Research reveals misperceptions of the health benefits of gluten-free foods

Wednesday 29 January, 2020. More than 1 in 6 people in Northern Ireland buy gluten-free foods despite 92% of those surveyed not being diagnosed with coeliac disease or a gluten-related disorder.

A new research report¹ launched today by safefood has revealed a number of misperceptions of the health benefits of gluten-free products with some people cutting gluten from their daily diet in an attempt to improve their health.

The findings revealed that more than 1 in 7 people across Northern Ireland considered a gluten-free diet a healthy way to lose weight, with 17% of people thinking that gluten-free products are lower in fat than foods that contain gluten and a further 17% thinking they contained less amounts of sugar.

The safefood research included an analysis of the nutritional content of 67 gluten-free snack foods, including nut products and savoury snacks, cereal and baked products, and confectionery. The results found that 75% of all gluten-free snack products were high in fat and 69% were high in sugar, with calorie levels similar to a standard chocolate bar.

Introducing the research, Joana Da Silva, Dietitian with safefood said,

For those people who have a diagnosis of coeliac disease or those with a gluten-related disorder, avoiding gluten in their daily diet is an absolute must.

“However, there is no consistent evidence that a gluten-free diet will improve your health if you aren’t sensitive to gluten. Yet, we know from our survey that over 90% of people buying these products do not have a gluten-related disorder or have not been diagnosed with coeliac disease and therefore have no medical reason to avoid gluten in their diet.

“We are concerned that a majority of gluten-free snack products have an unhealthy nutritional profile for everyone, whether or not they have a gluten-related disorder. Many of the gluten-free snacks we surveyed are high in fat and sugar like other treat foods. Snacking on foods such as fruit and vegetables, unsalted plain nuts and gluten-free rice cakes and cheese, are healthier options for us all,”

According to industry estimates², the gluten-free food market in the UK was worth £438 million in 2016, an increase of 36% on the previous year. Many gluten-free food products are promoted by media personalities and sports stars as part of a trend for ‘clean label’, including ‘free-from’, food products.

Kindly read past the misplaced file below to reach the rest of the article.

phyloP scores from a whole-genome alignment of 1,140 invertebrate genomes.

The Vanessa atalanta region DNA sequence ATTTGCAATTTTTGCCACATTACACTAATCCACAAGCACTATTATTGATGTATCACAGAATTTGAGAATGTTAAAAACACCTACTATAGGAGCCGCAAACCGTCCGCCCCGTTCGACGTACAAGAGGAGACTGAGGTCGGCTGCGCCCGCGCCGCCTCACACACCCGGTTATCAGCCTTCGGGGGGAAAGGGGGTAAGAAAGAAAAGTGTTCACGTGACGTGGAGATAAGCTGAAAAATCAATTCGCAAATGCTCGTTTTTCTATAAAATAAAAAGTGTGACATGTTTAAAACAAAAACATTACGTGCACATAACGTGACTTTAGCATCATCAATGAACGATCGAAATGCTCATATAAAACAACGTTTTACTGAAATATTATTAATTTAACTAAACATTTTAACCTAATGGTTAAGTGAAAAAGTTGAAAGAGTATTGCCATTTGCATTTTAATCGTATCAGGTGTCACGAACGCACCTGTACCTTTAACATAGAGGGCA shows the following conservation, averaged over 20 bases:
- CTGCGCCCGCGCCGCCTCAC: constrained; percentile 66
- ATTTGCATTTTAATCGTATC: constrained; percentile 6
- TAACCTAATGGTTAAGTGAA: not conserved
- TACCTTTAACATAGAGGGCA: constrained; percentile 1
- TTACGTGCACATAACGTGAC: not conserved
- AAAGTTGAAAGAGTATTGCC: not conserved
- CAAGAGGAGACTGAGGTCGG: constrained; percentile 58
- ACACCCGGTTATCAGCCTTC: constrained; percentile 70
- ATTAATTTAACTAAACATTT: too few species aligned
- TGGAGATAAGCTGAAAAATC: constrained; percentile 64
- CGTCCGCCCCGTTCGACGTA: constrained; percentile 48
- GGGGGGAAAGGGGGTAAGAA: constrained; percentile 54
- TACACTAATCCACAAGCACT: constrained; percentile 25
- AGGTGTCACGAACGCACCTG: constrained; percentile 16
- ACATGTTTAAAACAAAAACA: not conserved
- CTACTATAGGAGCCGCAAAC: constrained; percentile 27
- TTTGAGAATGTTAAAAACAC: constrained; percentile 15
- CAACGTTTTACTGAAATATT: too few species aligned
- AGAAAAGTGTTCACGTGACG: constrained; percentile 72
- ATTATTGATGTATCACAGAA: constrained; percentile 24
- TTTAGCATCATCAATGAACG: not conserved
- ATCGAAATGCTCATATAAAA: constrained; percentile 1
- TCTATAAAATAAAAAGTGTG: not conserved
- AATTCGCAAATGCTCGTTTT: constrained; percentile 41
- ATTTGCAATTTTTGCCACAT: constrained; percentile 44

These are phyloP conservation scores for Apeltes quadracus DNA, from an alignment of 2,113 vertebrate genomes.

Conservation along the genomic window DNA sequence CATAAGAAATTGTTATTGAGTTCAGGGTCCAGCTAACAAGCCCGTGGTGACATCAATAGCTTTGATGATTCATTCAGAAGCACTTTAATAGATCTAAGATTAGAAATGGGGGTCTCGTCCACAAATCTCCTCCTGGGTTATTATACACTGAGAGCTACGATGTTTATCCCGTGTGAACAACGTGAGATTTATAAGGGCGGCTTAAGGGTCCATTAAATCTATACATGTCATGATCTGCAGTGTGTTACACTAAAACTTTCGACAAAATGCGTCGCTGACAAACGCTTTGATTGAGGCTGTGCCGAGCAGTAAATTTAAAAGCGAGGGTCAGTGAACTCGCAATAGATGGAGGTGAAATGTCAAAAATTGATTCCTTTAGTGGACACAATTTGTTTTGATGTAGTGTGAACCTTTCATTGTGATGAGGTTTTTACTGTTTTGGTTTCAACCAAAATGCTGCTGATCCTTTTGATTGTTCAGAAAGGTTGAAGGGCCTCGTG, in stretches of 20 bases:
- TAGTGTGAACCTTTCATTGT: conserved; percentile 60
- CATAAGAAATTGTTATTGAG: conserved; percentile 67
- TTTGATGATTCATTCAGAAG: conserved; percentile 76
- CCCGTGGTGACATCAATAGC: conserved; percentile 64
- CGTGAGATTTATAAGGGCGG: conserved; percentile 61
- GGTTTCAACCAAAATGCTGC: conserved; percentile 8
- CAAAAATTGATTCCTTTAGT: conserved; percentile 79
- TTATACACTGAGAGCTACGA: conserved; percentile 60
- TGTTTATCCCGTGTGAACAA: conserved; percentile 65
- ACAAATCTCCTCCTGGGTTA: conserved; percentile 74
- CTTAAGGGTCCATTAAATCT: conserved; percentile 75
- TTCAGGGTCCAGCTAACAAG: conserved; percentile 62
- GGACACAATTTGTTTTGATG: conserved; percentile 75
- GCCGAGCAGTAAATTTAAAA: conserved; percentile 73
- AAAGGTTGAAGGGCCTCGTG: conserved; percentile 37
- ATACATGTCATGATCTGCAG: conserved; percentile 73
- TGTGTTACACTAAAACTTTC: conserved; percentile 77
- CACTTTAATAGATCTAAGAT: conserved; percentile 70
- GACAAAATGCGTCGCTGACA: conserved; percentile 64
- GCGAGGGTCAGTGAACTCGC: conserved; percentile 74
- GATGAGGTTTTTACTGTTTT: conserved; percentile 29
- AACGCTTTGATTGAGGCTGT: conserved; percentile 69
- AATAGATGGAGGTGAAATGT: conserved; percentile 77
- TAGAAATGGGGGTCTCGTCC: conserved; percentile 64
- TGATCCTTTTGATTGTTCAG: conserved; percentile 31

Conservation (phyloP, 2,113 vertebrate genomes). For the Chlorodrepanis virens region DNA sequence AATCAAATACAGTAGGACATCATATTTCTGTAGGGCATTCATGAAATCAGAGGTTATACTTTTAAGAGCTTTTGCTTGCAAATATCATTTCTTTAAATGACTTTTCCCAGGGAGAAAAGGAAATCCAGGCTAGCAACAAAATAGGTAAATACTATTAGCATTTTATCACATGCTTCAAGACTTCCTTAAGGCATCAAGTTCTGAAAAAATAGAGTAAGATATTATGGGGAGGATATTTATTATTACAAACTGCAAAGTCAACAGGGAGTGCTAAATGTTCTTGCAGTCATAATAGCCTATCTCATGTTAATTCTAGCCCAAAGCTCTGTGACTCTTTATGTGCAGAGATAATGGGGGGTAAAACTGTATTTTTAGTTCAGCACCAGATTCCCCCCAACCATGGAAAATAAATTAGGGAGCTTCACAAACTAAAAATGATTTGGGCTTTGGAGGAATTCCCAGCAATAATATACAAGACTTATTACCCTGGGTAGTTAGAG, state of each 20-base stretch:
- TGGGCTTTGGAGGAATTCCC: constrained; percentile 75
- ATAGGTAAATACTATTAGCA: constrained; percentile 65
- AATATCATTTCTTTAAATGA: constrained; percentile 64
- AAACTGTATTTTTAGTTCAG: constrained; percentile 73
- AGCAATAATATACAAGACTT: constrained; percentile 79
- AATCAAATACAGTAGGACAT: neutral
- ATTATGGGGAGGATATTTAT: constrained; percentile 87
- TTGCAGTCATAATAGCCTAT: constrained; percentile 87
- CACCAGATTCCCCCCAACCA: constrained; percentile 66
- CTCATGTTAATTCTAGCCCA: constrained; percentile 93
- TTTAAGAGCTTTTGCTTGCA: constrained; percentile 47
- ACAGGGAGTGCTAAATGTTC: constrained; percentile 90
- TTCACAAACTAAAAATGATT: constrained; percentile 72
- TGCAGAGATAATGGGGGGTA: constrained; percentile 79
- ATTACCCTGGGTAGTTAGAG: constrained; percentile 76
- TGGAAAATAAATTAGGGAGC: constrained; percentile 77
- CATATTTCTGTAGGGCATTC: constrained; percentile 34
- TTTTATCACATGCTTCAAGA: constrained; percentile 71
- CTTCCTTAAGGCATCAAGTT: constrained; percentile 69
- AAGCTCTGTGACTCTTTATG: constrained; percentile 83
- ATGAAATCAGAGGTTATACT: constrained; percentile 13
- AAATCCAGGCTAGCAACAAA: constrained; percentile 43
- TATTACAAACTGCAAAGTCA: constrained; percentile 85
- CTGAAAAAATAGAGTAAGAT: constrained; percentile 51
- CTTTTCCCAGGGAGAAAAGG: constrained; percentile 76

Ms Da Silva added: “Similar to recent trends we’ve seen with high-protein foods, gluten-free food is big business. In the case of gluten-free snacks, you could end up purchasing snack foods with lots of added fat and sugar which are of no added benefit to your health.”

The report “Cutting out Gluten – the nutrient profile of gluten-free snack foods on the island of Ireland is available to download at www.safefood.eu

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For further information or to request an interview, please contact

Russell Lever / Vicki Caddy

ASG & Partners

Tel: 028 9080 2000 

Mob: 077 8828 8901 (Russell Lever) / 078 1438 0487 (Vicki Caddy)

Email: russell@asgandpartners.com / vicki@asgandpartners.com 

Or

Dermot Moriarty

safefood

Tel: 00353 1 448 0600

Mob: 00353 86 381 1034

Press@safefood.eu

References

¹ “Cuttting out Gluten – the nutrient profile of gluten-free snack foods on the island of Irelandsafefood January 2020

² “Free from Market: UK Market” [press release] 2016

Editor's notes

  • The safefood research surveyed 67 gluten-free snack foods available for sale on the island of Ireland in October 2018 in major supermarkets. Nutritional research was based on the products’ own label information.
  • A survey of 2,000 people on the island of Ireland was conducted in 2019 by Ipsos MRBI. In Northern Ireland, this was done through a face-to-face omnibus was carried out in Northern Ireland while a telephone omnibus service was carried out in the Republic of Ireland.